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RBA flags ‘overhang effect’ of rising mortgage debt

by Charbel Kadib5 minute read
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New research from the Reserve Bank has highlighted the link between mortgage debt and household spending amid debate over home loan serviceability assessment guidelines.

The Reserve Bank of Australia (RBA) has published new research from its economic research department, which has identified evidence of a link between “high levels of owner-occupier mortgage debt” and a fall in household spending, referred to as the “overhang effect”.

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According to The Effect of Mortgage Debt on Consumer Spending report, if mortgage levels remained at “2006 levels”, annual aggregate consumption would have been approximately 0.2 to 0.4 per cent higher.

The RBA added that the negative effect of debt on spending is “pervasive" across households with owner-occupied home loans. 

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“Our results also suggest that an increase in aggregate owner-occupier mortgage debt can have important implications for aggregate spending, all else constant, and go at least part of the way to resolving the post-crisis ‘puzzle’ of unusually weak household spending in Australia,” the RBA report stated.

The central bank’s research comes amid continue debate over home loan serviceability assessment standards, with the Australian Prudential Regulation Authority and the Australian Securities and Investments Commission (ASIC) moving to reform current practices.

ASIC’s proposed update of its responsible lending guidance (RG 209) has been met with a renewed call from stakeholders for a revision to the way a borrower’s spending habits are assessed.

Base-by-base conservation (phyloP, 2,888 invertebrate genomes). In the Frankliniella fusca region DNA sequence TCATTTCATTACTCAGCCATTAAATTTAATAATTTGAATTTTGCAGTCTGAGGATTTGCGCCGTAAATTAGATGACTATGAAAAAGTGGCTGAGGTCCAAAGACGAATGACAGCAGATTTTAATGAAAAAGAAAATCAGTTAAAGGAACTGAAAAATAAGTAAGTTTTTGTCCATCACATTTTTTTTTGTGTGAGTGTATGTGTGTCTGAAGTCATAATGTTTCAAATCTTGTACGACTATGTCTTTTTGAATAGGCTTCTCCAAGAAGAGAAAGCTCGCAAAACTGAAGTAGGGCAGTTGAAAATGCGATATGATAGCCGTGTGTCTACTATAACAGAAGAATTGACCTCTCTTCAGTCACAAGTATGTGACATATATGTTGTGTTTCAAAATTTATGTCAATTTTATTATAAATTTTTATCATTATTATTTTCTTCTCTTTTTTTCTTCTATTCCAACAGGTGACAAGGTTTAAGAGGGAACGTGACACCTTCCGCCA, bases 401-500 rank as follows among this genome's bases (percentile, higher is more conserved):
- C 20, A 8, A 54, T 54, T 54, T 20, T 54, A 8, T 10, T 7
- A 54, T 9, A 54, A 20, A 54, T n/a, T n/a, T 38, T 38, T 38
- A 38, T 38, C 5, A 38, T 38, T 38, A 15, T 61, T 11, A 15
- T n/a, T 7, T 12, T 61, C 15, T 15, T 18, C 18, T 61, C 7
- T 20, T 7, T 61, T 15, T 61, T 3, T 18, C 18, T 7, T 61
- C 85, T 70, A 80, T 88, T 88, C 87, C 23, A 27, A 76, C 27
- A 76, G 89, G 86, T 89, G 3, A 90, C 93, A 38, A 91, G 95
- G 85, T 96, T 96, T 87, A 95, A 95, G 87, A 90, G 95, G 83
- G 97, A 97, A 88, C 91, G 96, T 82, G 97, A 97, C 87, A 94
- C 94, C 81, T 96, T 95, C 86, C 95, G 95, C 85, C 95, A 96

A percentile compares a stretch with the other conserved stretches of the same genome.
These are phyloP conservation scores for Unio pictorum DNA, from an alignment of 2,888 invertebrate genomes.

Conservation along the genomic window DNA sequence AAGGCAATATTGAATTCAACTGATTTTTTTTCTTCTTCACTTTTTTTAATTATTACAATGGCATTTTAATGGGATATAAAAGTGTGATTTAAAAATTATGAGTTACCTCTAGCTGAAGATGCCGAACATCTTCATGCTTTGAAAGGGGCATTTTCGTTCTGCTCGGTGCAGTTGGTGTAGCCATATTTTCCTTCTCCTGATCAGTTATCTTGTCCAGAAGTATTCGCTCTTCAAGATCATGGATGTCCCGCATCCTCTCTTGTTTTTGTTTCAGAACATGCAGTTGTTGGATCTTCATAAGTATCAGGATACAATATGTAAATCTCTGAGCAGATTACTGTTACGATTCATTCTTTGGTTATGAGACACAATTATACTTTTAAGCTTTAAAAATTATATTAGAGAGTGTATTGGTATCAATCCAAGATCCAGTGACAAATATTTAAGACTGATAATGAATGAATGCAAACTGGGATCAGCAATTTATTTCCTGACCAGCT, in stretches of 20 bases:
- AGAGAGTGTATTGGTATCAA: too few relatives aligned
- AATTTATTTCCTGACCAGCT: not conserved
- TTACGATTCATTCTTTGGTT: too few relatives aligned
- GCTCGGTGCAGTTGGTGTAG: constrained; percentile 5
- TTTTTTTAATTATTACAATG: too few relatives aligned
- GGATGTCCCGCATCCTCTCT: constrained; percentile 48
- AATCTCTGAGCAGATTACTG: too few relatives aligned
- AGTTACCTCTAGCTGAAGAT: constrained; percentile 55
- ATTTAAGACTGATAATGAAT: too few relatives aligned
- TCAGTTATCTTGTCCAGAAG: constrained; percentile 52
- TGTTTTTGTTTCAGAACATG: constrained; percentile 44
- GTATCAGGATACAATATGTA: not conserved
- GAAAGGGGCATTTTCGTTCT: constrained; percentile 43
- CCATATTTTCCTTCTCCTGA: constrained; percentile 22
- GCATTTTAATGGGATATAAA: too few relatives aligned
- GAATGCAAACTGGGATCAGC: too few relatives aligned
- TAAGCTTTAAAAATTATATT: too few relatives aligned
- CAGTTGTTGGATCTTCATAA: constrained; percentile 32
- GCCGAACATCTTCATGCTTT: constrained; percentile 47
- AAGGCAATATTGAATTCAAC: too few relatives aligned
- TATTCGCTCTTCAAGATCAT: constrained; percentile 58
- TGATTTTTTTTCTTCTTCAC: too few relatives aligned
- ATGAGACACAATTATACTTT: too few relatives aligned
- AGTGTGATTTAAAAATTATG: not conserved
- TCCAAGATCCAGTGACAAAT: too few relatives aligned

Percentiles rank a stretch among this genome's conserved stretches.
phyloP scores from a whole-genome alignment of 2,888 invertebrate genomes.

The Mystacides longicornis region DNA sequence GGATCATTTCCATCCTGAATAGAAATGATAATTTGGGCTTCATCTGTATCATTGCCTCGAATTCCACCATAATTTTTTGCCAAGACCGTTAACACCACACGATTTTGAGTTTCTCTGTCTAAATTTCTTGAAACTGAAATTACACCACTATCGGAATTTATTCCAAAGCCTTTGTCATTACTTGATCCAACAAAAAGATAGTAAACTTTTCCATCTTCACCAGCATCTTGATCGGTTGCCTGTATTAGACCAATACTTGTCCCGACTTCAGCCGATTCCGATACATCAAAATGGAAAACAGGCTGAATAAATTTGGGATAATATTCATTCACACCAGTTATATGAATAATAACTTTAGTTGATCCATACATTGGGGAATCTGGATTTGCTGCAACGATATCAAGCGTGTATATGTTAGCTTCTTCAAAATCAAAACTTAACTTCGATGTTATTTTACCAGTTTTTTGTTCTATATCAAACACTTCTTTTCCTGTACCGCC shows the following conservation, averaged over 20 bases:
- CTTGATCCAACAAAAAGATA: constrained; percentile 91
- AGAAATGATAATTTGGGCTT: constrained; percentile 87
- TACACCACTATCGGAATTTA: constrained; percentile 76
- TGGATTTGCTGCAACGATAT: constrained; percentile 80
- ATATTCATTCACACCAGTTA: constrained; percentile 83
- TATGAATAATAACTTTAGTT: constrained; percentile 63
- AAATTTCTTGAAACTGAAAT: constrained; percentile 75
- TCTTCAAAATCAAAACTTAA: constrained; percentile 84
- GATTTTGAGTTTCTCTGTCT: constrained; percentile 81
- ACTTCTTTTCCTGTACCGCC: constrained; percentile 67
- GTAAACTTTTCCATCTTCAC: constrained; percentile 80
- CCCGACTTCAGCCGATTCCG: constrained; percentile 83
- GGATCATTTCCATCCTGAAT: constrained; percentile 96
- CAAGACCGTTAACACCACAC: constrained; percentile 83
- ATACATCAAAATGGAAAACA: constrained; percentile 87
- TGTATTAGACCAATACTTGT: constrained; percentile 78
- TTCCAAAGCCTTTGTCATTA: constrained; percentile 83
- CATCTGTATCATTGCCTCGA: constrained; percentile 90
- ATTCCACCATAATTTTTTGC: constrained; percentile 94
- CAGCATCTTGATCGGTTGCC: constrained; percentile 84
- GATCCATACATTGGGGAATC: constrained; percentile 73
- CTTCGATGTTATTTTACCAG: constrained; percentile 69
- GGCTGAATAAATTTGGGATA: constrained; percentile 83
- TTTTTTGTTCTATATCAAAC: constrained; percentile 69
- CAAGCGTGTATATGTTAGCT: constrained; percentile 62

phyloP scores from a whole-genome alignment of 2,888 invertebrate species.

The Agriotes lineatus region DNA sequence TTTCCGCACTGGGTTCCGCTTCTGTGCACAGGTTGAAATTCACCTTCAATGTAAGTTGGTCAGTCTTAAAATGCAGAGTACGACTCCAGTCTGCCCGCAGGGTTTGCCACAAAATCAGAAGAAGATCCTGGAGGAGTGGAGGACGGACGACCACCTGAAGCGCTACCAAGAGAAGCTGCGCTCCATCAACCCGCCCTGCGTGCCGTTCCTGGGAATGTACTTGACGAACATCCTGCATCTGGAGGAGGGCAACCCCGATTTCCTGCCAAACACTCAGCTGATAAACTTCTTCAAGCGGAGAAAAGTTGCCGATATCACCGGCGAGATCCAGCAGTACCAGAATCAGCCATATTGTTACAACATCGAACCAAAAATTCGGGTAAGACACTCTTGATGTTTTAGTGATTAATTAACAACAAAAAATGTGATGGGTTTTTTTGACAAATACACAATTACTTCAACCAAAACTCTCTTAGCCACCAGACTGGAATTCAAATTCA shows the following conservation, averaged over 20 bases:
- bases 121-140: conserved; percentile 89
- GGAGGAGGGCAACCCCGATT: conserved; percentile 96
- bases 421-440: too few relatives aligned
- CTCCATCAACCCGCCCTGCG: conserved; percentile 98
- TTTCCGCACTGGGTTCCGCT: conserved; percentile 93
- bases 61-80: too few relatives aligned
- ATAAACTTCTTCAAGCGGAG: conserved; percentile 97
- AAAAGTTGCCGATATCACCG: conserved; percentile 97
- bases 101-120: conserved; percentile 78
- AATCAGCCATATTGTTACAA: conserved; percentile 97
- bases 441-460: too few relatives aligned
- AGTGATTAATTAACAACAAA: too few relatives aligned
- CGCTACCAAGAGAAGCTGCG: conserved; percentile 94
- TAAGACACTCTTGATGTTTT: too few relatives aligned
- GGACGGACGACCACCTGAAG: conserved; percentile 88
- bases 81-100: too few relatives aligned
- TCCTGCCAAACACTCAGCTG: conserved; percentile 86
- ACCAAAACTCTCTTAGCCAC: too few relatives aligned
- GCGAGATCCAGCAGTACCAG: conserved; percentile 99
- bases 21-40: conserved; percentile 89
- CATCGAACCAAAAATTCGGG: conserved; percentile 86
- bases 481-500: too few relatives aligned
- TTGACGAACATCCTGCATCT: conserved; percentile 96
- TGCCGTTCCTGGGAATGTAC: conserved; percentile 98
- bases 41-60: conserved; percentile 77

The RBA’s research has supported claims from some stakeholders, including Westpac, who have noted that changes in a borrower’s spending behaviour after they assume mortgage debt should be reflected in regulatory guidance.

In its submission to ASIC during the regulator’s first round of consultation, Westpac called for greater flexibility in the assessment of a borrower’s living expenses.

“Adopting a modest lifestyle for a period of time in order to acquire real property has been the means by which many Australians have secured long-term financial security,” Westpac stated.

“Experience shows that many customers are prepared to, and do actually, make lifestyle adjustments after acquiring a home and can then service their home loan obligations without substantial hardship.

“As such, Westpac submits that placing too much emphasis on the customer’s pre-application living expenses when determining suitability, without allowing scope for reasonable lifestyles adjustments (‘belt-tightening’), would have the effect of denying credit to many customers.”

Impact on economy still ‘unclear’

Despite confirming the direct impact of higher mortgage debt on household spending, the RBA has maintained that the impact of the “debt overhang” on the overall economy remains “unclear’, noting the positive stimulatory contribution of the credit boom.  

“[These] estimates abstract from other stimulatory effects of debt,” the report noted.

“The increase in mortgage debt has likely lifted house prices and, by this, also supported consumption over this period.

“Our estimates are thus best interpreted as the loss in consumption had all other trends, such as the growth in house prices, occurred even though debt remained constant.”

The RBA concluded: “As a result, the net effect of the increase in debt since the mid-2000s is unclear.”

[Related: ASIC urged to ‘codify’ broker obligations]

RBA flags ‘overhang effect’ of rising mortgage debt
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Charbel Kadib

Charbel Kadib

AUTHOR

Charbel Kadib is the news editor on The Adviser and Mortgage Business.

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